This piece was co-authored by Christina Nuñez Ross, a former Director of Communications here at the Christensen Institute

Depending on one’s perspective, the 2021 United Nations Climate Change Conference (COP26) was either an encouraging step towards meaningful climate action, or more of the same empty promises that won’t get fulfilled. 

Ever the optimist, Bill Gates belongs to the first camp. After spending three days at the climate summit in Glasgow, Scotland, he wrote that, “Some people look at the problems that still need to be solved and see the glass as half-empty. I don’t share that view…the glass is being filled up faster than ever…If we keep this up—if the world puts even more effort into innovations that reduce the cost of getting to zero and help the poorest people adapt to climate change—then we’ll be able to look back on this summit as an important milestone in avoiding a climate disaster.” He added in Financial Times, “It’s not enough to invent zero-carbon alternatives—we need to make sure they’re affordable and accessible enough for people all over the world to use them.”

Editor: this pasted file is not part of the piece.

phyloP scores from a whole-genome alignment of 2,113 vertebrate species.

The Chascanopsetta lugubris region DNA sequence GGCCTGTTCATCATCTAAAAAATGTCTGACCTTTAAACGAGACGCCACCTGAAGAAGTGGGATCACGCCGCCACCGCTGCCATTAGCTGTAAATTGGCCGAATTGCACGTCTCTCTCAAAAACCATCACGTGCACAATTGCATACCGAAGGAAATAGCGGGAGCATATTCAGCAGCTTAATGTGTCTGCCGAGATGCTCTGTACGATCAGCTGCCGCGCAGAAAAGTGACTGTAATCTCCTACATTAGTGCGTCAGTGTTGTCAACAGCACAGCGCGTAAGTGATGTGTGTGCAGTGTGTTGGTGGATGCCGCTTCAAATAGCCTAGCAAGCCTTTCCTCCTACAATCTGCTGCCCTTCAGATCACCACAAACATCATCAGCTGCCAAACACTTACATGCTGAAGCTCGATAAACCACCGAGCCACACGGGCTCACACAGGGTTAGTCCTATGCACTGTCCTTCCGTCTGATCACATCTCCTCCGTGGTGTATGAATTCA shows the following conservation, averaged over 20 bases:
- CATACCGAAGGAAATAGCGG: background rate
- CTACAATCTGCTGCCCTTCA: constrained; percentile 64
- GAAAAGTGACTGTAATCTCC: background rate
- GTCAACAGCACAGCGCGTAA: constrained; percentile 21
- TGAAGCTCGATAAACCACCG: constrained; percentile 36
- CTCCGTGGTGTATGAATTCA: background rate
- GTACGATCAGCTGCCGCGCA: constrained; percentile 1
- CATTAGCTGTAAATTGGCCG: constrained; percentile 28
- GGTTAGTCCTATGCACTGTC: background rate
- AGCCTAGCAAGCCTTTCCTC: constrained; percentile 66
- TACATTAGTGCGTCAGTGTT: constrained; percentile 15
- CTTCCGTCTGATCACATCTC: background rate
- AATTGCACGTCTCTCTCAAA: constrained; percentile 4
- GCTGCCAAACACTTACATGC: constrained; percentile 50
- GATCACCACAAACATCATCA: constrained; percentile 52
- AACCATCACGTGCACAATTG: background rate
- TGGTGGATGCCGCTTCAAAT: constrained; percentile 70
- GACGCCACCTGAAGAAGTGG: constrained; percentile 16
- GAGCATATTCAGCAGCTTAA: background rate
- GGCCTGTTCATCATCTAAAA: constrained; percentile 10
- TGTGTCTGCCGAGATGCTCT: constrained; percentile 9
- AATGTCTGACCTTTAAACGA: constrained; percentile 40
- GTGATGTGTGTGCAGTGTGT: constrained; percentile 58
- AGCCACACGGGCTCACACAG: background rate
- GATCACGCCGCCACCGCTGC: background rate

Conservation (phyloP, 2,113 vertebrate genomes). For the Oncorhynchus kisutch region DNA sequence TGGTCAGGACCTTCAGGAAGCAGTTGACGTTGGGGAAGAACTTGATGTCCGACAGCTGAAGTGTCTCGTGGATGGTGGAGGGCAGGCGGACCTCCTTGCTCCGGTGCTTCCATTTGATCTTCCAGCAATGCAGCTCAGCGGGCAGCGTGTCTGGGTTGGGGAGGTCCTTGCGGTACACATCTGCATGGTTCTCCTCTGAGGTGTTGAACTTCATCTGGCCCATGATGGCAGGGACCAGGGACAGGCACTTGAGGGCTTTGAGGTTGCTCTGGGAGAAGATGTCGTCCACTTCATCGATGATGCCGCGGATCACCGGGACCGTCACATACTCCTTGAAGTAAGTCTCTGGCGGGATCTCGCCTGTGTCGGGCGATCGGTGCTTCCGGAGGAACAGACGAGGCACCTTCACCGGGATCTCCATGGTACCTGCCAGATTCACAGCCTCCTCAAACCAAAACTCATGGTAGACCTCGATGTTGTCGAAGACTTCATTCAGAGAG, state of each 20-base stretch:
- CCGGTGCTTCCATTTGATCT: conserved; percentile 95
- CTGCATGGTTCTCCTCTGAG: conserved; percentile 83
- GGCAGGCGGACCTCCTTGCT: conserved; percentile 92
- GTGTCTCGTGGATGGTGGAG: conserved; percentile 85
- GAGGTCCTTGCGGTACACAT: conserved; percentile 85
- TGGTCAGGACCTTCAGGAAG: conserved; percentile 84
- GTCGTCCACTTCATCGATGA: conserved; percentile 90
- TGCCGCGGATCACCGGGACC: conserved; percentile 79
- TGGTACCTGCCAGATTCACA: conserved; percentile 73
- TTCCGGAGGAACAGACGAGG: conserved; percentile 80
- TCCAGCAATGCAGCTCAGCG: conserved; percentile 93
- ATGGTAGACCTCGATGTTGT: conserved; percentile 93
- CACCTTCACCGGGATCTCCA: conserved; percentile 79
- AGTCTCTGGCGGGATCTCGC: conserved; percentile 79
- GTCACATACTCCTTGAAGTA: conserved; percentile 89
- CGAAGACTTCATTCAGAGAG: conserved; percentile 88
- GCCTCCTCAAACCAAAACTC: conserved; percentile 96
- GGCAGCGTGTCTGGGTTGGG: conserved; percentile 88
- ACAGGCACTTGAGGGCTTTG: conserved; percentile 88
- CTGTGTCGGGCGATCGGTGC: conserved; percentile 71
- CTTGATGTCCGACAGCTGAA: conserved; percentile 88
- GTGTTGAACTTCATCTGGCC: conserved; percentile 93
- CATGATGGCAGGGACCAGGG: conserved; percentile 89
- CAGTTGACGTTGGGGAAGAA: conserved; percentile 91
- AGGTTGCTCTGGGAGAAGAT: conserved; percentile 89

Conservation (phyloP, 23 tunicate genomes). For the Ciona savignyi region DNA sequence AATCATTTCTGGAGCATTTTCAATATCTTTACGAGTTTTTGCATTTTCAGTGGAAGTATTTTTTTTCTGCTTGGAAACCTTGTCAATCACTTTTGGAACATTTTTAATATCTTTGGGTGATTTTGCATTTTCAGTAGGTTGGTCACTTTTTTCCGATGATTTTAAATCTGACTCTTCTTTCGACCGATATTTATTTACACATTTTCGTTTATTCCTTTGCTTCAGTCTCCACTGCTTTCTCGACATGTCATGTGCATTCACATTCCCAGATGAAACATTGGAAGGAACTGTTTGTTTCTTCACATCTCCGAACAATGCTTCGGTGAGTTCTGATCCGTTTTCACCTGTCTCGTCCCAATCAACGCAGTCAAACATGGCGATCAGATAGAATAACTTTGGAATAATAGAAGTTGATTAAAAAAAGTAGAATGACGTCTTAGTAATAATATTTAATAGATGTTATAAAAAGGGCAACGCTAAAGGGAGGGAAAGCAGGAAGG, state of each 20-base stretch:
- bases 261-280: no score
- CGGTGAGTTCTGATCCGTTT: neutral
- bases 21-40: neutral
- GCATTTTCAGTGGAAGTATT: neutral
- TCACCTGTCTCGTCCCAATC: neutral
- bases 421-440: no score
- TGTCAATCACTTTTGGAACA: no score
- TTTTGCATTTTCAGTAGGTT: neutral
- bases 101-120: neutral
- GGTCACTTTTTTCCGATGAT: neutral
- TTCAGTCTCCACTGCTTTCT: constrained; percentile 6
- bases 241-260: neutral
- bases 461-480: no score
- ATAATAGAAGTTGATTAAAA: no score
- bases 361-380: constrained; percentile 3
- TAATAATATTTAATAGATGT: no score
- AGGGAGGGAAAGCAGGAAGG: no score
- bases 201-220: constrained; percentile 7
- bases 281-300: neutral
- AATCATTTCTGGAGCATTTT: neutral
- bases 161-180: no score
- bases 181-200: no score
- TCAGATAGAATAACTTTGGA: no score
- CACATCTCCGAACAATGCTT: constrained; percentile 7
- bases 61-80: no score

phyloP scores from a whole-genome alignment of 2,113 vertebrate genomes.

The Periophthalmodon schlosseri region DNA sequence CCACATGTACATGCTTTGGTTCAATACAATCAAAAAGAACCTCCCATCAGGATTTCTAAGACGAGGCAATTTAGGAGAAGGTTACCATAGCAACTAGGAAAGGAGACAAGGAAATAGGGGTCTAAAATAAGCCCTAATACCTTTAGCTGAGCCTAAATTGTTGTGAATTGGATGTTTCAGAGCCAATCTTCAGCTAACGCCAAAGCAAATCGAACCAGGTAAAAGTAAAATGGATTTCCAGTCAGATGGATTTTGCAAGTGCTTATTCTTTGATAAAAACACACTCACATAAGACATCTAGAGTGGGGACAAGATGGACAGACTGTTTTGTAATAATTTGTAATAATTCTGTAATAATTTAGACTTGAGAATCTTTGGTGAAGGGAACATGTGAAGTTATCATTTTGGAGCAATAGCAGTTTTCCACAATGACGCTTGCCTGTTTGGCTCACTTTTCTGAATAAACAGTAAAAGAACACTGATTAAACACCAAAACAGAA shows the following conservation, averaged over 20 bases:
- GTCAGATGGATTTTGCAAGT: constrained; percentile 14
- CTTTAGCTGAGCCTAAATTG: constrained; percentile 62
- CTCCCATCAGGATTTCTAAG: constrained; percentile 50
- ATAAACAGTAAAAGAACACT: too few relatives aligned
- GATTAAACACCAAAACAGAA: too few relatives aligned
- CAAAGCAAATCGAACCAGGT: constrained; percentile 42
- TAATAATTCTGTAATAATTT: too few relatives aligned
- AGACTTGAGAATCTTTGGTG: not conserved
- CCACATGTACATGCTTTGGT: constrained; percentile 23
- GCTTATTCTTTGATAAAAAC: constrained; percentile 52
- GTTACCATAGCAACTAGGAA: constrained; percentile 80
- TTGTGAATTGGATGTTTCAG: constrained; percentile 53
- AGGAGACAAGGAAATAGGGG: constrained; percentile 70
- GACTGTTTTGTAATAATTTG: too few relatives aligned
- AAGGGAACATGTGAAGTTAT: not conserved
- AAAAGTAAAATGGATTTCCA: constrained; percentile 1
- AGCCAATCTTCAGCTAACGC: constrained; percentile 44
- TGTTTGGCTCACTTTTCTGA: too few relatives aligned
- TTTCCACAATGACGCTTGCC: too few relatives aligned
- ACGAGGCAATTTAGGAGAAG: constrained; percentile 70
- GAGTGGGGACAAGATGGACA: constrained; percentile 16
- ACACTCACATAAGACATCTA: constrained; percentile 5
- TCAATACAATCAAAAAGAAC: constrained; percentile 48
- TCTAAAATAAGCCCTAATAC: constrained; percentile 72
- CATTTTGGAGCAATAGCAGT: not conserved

Gates has made an important distinction by advocating for clean-technology innovations that reach the world’s poor. While the years since the 2015 Paris COP have seen a significant increase in funding and R&D for clean technologies like sustainable aeroplane fuel, green steel and extra-powerful batteries, the world can’t get to zero emissions until such innovations become ubiquitous. In order to reach the 689 million people living in extreme poverty and the millions of others who live just above the extreme poverty line, innovations like these will need to become simpler, more affordable, and more accessible.